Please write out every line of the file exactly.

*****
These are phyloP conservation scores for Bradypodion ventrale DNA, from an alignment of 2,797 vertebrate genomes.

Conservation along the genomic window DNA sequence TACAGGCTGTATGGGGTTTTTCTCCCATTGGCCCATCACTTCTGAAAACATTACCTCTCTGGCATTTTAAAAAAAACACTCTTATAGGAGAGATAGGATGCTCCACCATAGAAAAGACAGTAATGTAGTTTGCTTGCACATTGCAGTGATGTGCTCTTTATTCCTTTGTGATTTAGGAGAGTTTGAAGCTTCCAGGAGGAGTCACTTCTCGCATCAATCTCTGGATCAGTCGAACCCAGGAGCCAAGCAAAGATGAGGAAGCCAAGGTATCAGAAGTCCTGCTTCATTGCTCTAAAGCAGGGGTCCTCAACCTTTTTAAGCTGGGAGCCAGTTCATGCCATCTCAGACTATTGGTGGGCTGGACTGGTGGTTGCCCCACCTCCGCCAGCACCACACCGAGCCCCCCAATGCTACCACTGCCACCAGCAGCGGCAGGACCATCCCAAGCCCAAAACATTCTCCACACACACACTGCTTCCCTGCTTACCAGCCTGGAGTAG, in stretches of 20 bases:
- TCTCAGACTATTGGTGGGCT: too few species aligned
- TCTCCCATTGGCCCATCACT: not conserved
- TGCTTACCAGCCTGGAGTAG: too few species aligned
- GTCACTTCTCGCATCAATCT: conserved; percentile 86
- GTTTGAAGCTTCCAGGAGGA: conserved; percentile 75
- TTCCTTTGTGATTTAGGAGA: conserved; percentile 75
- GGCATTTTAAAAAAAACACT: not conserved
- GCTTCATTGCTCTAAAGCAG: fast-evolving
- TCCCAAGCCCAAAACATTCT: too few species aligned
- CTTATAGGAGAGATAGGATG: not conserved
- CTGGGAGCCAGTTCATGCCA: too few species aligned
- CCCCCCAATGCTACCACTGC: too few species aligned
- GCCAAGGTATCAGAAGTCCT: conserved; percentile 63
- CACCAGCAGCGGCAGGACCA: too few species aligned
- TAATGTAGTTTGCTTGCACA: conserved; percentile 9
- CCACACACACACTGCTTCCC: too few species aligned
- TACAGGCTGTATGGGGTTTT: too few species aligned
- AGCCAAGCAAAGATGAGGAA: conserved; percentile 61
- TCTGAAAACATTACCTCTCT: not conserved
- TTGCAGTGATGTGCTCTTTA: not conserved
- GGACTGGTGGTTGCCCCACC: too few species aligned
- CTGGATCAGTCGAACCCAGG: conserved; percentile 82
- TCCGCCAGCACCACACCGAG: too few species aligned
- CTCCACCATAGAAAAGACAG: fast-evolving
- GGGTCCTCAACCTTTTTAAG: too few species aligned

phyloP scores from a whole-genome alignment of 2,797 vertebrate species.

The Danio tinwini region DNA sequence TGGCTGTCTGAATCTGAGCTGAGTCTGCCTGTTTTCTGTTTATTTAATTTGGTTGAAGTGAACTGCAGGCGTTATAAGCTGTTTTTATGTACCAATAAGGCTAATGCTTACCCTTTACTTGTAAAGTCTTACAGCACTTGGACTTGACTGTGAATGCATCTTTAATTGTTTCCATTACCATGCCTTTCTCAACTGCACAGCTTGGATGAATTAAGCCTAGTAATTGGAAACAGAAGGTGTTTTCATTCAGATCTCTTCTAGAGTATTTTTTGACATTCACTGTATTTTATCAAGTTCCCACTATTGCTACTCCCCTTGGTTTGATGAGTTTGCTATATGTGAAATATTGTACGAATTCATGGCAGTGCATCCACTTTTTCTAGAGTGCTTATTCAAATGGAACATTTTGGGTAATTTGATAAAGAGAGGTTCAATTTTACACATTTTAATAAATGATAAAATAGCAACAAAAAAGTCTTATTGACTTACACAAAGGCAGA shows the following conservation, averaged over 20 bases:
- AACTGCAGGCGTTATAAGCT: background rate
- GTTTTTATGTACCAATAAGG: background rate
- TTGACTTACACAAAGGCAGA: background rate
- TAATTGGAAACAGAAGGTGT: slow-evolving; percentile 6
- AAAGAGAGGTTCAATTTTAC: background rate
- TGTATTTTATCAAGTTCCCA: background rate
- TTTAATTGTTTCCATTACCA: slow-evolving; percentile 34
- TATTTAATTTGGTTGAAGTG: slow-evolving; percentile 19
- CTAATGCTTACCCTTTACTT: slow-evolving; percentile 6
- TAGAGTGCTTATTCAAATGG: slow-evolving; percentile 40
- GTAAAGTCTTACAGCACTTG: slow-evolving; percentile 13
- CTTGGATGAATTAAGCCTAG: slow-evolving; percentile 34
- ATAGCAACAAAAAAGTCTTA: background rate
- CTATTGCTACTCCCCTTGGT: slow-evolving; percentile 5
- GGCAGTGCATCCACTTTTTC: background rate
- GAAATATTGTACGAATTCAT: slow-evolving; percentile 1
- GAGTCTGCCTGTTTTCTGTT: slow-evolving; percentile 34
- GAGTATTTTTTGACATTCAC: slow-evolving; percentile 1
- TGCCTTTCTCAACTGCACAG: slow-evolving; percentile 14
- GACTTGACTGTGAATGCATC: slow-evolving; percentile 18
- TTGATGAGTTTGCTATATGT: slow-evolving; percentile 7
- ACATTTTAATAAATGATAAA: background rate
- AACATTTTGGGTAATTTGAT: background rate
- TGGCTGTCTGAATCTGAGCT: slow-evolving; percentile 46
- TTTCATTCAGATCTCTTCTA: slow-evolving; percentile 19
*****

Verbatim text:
These are phyloP conservation scores for Bradypodion ventrale DNA, from an alignment of 2,797 vertebrate genomes.

Conservation along the genomic window DNA sequence TACAGGCTGTATGGGGTTTTTCTCCCATTGGCCCATCACTTCTGAAAACATTACCTCTCTGGCATTTTAAAAAAAACACTCTTATAGGAGAGATAGGATGCTCCACCATAGAAAAGACAGTAATGTAGTTTGCTTGCACATTGCAGTGATGTGCTCTTTATTCCTTTGTGATTTAGGAGAGTTTGAAGCTTCCAGGAGGAGTCACTTCTCGCATCAATCTCTGGATCAGTCGAACCCAGGAGCCAAGCAAAGATGAGGAAGCCAAGGTATCAGAAGTCCTGCTTCATTGCTCTAAAGCAGGGGTCCTCAACCTTTTTAAGCTGGGAGCCAGTTCATGCCATCTCAGACTATTGGTGGGCTGGACTGGTGGTTGCCCCACCTCCGCCAGCACCACACCGAGCCCCCCAATGCTACCACTGCCACCAGCAGCGGCAGGACCATCCCAAGCCCAAAACATTCTCCACACACACACTGCTTCCCTGCTTACCAGCCTGGAGTAG, in stretches of 20 bases:
- TCTCAGACTATTGGTGGGCT: too few species aligned
- TCTCCCATTGGCCCATCACT: not conserved
- TGCTTACCAGCCTGGAGTAG: too few species aligned
- GTCACTTCTCGCATCAATCT: conserved; percentile 86
- GTTTGAAGCTTCCAGGAGGA: conserved; percentile 75
- TTCCTTTGTGATTTAGGAGA: conserved; percentile 75
- GGCATTTTAAAAAAAACACT: not conserved
- GCTTCATTGCTCTAAAGCAG: fast-evolving
- TCCCAAGCCCAAAACATTCT: too few species aligned
- CTTATAGGAGAGATAGGATG: not conserved
- CTGGGAGCCAGTTCATGCCA: too few species aligned
- CCCCCCAATGCTACCACTGC: too few species aligned
- GCCAAGGTATCAGAAGTCCT: conserved; percentile 63
- CACCAGCAGCGGCAGGACCA: too few species aligned
- TAATGTAGTTTGCTTGCACA: conserved; percentile 9
- CCACACACACACTGCTTCCC: too few species aligned
- TACAGGCTGTATGGGGTTTT: too few species aligned
- AGCCAAGCAAAGATGAGGAA: conserved; percentile 61
- TCTGAAAACATTACCTCTCT: not conserved
- TTGCAGTGATGTGCTCTTTA: not conserved
- GGACTGGTGGTTGCCCCACC: too few species aligned
- CTGGATCAGTCGAACCCAGG: conserved; percentile 82
- TCCGCCAGCACCACACCGAG: too few species aligned
- CTCCACCATAGAAAAGACAG: fast-evolving
- GGGTCCTCAACCTTTTTAAG: too few species aligned

phyloP scores from a whole-genome alignment of 2,797 vertebrate species.

The Danio tinwini region DNA sequence TGGCTGTCTGAATCTGAGCTGAGTCTGCCTGTTTTCTGTTTATTTAATTTGGTTGAAGTGAACTGCAGGCGTTATAAGCTGTTTTTATGTACCAATAAGGCTAATGCTTACCCTTTACTTGTAAAGTCTTACAGCACTTGGACTTGACTGTGAATGCATCTTTAATTGTTTCCATTACCATGCCTTTCTCAACTGCACAGCTTGGATGAATTAAGCCTAGTAATTGGAAACAGAAGGTGTTTTCATTCAGATCTCTTCTAGAGTATTTTTTGACATTCACTGTATTTTATCAAGTTCCCACTATTGCTACTCCCCTTGGTTTGATGAGTTTGCTATATGTGAAATATTGTACGAATTCATGGCAGTGCATCCACTTTTTCTAGAGTGCTTATTCAAATGGAACATTTTGGGTAATTTGATAAAGAGAGGTTCAATTTTACACATTTTAATAAATGATAAAATAGCAACAAAAAAGTCTTATTGACTTACACAAAGGCAGA shows the following conservation, averaged over 20 bases:
- AACTGCAGGCGTTATAAGCT: background rate
- GTTTTTATGTACCAATAAGG: background rate
- TTGACTTACACAAAGGCAGA: background rate
- TAATTGGAAACAGAAGGTGT: slow-evolving; percentile 6
- AAAGAGAGGTTCAATTTTAC: background rate
- TGTATTTTATCAAGTTCCCA: background rate
- TTTAATTGTTTCCATTACCA: slow-evolving; percentile 34
- TATTTAATTTGGTTGAAGTG: slow-evolving; percentile 19
- CTAATGCTTACCCTTTACTT: slow-evolving; percentile 6
- TAGAGTGCTTATTCAAATGG: slow-evolving; percentile 40
- GTAAAGTCTTACAGCACTTG: slow-evolving; percentile 13
- CTTGGATGAATTAAGCCTAG: slow-evolving; percentile 34
- ATAGCAACAAAAAAGTCTTA: background rate
- CTATTGCTACTCCCCTTGGT: slow-evolving; percentile 5
- GGCAGTGCATCCACTTTTTC: background rate
- GAAATATTGTACGAATTCAT: slow-evolving; percentile 1
- GAGTCTGCCTGTTTTCTGTT: slow-evolving; percentile 34
- GAGTATTTTTTGACATTCAC: slow-evolving; percentile 1
- TGCCTTTCTCAACTGCACAG: slow-evolving; percentile 14
- GACTTGACTGTGAATGCATC: slow-evolving; percentile 18
- TTGATGAGTTTGCTATATGT: slow-evolving; percentile 7
- ACATTTTAATAAATGATAAA: background rate
- AACATTTTGGGTAATTTGAT: background rate
- TGGCTGTCTGAATCTGAGCT: slow-evolving; percentile 46
- TTTCATTCAGATCTCTTCTA: slow-evolving; percentile 19